A woman who suffered a serious injury fall from a boat dock at a Florida beach club condominium had already won her premises liability lawsuit against the condo owners, the boat dock repair company and the condominium complex. But the case was again recently before Florida’s Third District Court of Appeals to determine whether the condo company could be held jointly and severally liable (legally responsible) to pay for the other defendants’ share of the damages.
In short, the 3rd DCA held yes, they could – or at least part of it.
It comes down to whether the duties a defendant owed to the plaintiff were non-delegable, meaning they can’t be pawned off on another person or entity by contract.
What is joint and several liability?
Joint and several liability is a legal doctrine that allows those who have been injured by another’s negligence to fully recover those damages where full recovery might otherwise be unavailable. Typically, everyone in a Florida injury case is responsible for his or her own portion of damages. That means if there are three defendants, each deemed 33 percent responsible, each should only have to pay their own 33 percent share of the plaintiff’s total damages. But sometimes, at-fault parties don’t have the means to cover damages. Joint and several liability allows a plaintiff to hold one defendant responsible to cover another’s share of the damages.
However, as our Fort Lauderdale injury lawyers can explain, the Florida legislature abolished joint and several liability in Florida in 2006. The push to do so began at least in part with the 1987 Florida Supreme Court ruling in Walt Disney World v. Wood. In that case, plaintiff was injured at a grand prix attraction at the park when her fiance rammed from the rear the vehicle she’d been driving. She filed a lawsuit against Disney, which in turn sought contribution from the fiance. Jurors determined plaintiff was 14 percent comparatively at-fault, her fiance was 85 percent at-fault and Disney was 1 percent at-fault. Her total damages were assessed at $75,000. The court ruled that because of the doctrine of joint and several liability, Disney could be responsible for 86 percent of the damages. Disney appealed, but the verdict was affirmed.
The Florida statute on joint and several liability has been modified numerous times. Today, for the most part, a defendant who is liable is only going to pay his or her own portion of damages. But there are sometimes exceptions. This is what we saw recently in the case of Walters v. Beach Club Villas Condominium, Inc.
Joint Liability in Florida Premises Liability Lawsuit
In the Walters case, plaintiff attended a party hosted by friends who were owners of a beach condo. The portion of the boat dock directly behind her friends’ home was in good condition, but an adjacent portion was not. Plaintiff ended up stepping on a defective portion of the dock, falling and becoming seriously injured.
She sued the property owners, the condo complex and the repair company for premises liability.
In general, property owners/occupiers owe invitees the duty of using reasonable care in maintaining the property in reasonably safe condition and to warn of latent/concealed dangers that are or should be known to the owner that aren’t known to the invitee or cannot be discovered just by exercising due care. These duties are “non-delegable,” meaning one who owes such a duty can’t absolve themselves of it by contracting it out to another party. The condo complex’s duty went even further per the club’s own internal declarations, which adopted significant portions of the Florida Condominium Act, requiring (in part) that condo associations keep up common areas – and the dock was specifically listed as a common area. That declaration, the trial court held, imposed an additional duty on the condo complex – one that couldn’t be delegated out to any other party.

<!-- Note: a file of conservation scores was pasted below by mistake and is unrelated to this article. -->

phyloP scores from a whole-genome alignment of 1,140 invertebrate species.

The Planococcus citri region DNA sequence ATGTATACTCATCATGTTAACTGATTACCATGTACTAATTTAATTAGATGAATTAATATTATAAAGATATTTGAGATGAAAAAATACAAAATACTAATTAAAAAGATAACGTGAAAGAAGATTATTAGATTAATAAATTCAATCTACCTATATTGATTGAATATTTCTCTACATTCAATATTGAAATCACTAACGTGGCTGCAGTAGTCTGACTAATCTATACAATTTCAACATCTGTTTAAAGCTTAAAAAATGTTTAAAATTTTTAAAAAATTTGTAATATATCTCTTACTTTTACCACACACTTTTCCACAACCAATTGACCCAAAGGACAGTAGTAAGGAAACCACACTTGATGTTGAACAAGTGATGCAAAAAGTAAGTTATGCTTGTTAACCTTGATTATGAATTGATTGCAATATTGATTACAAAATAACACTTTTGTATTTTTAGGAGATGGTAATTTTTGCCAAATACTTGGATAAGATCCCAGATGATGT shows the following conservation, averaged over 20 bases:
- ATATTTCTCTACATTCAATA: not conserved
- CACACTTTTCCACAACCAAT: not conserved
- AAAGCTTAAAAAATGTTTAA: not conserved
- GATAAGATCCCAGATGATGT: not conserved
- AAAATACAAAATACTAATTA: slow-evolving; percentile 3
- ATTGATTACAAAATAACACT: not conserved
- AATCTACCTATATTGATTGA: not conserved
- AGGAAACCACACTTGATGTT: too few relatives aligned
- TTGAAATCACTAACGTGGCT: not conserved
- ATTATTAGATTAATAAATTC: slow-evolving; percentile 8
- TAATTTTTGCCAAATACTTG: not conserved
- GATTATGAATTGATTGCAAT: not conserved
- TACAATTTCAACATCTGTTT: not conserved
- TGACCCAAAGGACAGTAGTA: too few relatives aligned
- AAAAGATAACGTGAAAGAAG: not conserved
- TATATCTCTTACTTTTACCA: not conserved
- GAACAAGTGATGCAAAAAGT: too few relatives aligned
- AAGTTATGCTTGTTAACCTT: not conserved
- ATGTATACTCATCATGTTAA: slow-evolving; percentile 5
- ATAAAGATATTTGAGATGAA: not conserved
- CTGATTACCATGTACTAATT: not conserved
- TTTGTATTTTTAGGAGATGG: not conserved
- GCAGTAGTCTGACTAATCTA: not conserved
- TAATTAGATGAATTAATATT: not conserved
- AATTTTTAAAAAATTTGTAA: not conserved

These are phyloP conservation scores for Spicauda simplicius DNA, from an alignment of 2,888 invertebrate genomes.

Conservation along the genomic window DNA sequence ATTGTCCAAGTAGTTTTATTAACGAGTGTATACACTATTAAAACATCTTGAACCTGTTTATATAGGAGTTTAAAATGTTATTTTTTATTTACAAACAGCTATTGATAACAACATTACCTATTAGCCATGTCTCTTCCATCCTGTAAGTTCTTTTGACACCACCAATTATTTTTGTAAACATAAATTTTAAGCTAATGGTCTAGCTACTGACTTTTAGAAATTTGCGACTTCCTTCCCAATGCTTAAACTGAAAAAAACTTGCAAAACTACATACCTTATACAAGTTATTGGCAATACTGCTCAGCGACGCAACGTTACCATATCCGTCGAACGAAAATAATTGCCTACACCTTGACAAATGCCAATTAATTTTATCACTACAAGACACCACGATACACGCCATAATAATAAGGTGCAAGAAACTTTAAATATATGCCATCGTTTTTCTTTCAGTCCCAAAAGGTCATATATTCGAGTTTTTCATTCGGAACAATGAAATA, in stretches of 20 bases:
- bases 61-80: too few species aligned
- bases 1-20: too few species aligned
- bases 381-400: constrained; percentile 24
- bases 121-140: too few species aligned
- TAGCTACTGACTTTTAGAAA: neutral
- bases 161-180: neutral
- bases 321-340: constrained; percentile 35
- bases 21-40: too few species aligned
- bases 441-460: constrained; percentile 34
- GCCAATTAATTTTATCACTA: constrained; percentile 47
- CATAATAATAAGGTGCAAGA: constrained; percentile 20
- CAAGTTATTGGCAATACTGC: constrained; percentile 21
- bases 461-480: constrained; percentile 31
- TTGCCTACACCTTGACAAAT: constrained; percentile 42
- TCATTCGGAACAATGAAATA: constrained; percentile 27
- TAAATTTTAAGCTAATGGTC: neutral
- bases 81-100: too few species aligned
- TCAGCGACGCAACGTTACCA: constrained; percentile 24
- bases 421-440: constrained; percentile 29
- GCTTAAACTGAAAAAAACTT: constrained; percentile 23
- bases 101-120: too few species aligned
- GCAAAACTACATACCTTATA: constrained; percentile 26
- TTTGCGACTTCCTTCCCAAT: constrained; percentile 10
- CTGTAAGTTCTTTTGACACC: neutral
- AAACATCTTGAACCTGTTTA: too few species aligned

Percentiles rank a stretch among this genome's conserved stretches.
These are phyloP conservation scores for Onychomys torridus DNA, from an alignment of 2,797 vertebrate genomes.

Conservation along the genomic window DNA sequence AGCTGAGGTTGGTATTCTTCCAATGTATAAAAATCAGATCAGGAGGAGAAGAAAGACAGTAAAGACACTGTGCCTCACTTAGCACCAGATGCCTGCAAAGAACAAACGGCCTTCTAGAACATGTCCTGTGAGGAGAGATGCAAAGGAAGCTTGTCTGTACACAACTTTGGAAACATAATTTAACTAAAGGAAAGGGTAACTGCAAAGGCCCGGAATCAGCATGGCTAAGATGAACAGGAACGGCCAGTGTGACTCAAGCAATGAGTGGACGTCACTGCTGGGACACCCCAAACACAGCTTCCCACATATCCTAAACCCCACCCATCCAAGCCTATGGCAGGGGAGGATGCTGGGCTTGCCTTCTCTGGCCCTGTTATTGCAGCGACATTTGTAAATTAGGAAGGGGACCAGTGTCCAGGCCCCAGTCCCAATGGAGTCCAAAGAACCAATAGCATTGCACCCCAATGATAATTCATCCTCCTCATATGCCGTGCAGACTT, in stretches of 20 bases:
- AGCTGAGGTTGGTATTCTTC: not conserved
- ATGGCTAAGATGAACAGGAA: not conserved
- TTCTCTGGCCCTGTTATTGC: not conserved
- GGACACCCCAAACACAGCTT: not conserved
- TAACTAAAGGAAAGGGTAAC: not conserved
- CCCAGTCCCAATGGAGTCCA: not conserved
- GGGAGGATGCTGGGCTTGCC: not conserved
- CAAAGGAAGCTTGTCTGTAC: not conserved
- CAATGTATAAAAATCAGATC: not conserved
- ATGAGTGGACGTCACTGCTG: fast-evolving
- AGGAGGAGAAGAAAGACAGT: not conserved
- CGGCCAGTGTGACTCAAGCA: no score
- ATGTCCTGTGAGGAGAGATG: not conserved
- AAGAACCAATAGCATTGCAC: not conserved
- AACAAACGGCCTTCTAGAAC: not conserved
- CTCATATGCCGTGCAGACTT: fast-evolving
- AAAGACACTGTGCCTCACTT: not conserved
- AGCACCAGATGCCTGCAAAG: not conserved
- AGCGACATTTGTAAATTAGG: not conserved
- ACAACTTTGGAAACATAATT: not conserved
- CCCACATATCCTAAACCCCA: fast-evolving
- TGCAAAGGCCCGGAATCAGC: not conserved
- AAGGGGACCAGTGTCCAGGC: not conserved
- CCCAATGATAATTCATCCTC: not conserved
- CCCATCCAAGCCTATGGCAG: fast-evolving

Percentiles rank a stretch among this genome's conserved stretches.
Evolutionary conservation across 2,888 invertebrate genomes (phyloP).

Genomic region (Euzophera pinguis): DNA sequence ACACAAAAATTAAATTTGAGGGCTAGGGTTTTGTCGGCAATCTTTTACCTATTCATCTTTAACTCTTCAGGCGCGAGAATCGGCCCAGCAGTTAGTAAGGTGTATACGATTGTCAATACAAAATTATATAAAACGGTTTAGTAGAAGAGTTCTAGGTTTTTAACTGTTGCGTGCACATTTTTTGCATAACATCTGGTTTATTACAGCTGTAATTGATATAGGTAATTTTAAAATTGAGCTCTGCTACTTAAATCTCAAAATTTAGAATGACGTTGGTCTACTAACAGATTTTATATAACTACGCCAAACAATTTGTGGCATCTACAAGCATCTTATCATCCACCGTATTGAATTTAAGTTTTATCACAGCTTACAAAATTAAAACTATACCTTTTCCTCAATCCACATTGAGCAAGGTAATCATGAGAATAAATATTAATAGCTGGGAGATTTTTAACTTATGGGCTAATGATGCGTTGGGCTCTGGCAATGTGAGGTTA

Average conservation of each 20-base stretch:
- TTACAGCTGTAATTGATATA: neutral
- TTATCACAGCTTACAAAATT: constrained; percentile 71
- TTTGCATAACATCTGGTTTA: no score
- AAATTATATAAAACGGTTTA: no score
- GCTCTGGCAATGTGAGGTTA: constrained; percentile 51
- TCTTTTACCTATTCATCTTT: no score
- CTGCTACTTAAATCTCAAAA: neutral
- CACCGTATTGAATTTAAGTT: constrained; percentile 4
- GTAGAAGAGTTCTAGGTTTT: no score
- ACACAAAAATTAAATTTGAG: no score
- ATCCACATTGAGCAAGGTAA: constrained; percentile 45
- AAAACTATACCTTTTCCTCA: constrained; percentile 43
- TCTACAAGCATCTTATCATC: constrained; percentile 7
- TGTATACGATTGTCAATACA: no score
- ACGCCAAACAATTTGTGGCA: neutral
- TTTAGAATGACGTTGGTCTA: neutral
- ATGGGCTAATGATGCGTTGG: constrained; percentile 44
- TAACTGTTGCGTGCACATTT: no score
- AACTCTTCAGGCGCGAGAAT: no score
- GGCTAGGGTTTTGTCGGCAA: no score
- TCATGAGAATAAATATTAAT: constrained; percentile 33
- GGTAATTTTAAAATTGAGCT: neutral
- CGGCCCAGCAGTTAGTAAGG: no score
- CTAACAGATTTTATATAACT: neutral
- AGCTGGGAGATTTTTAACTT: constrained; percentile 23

The condo complex argued the fault was on the party hosts for failing to warn plaintiff of the unsafe condition of the dock, contributing to her fall and personal injuries. The dock repair company alleged comparative fault, as well as third parties.
Jurors returned a verdict in plaintiff’s favor, finding the beach club 15 percent liable, the dock repair company 25 percent liable and the party hosts 50 percent liable. She herself was deemed 10 percent at-fault. The court, however, declined to impose joint and several liability on the condo complex.
The appellate court reversed with respect to the contractor, but not the party hosts. The court cited several instances of case law wherein the a property owner can be held jointly and severally liable for the negligence attributed to a contractor when the property owner owes a non-delegable duty of care to the plaintiff – even if the contractor was deemed partially or wholly at-fault.
The fact that the condo owner hired a contractor to repair the dock didn’t negate its own nondelegable duty to keep the property in reasonably good condition. Thus, they could be held jointly and severally liable for the contractor’s portion of damages. However, the condo owner would not be liable for the hosts’ portion because they owed a separate duty to warn plaintiff of the possible danger. That makes the condo complex owner and the party hosts joint tortfeasors, but the condo complex couldn’t be held liable for their damages.
Call Fort Lauderdale Probate Attorney Richard Ansara at (954) 761-4011. Serving Broward, Miami-Dade and Palm Beach counties.
Walters v. Beach Club Villas Condominium, Inc., Feb. 26, 2020, Florida’s Third District Court of Appeal
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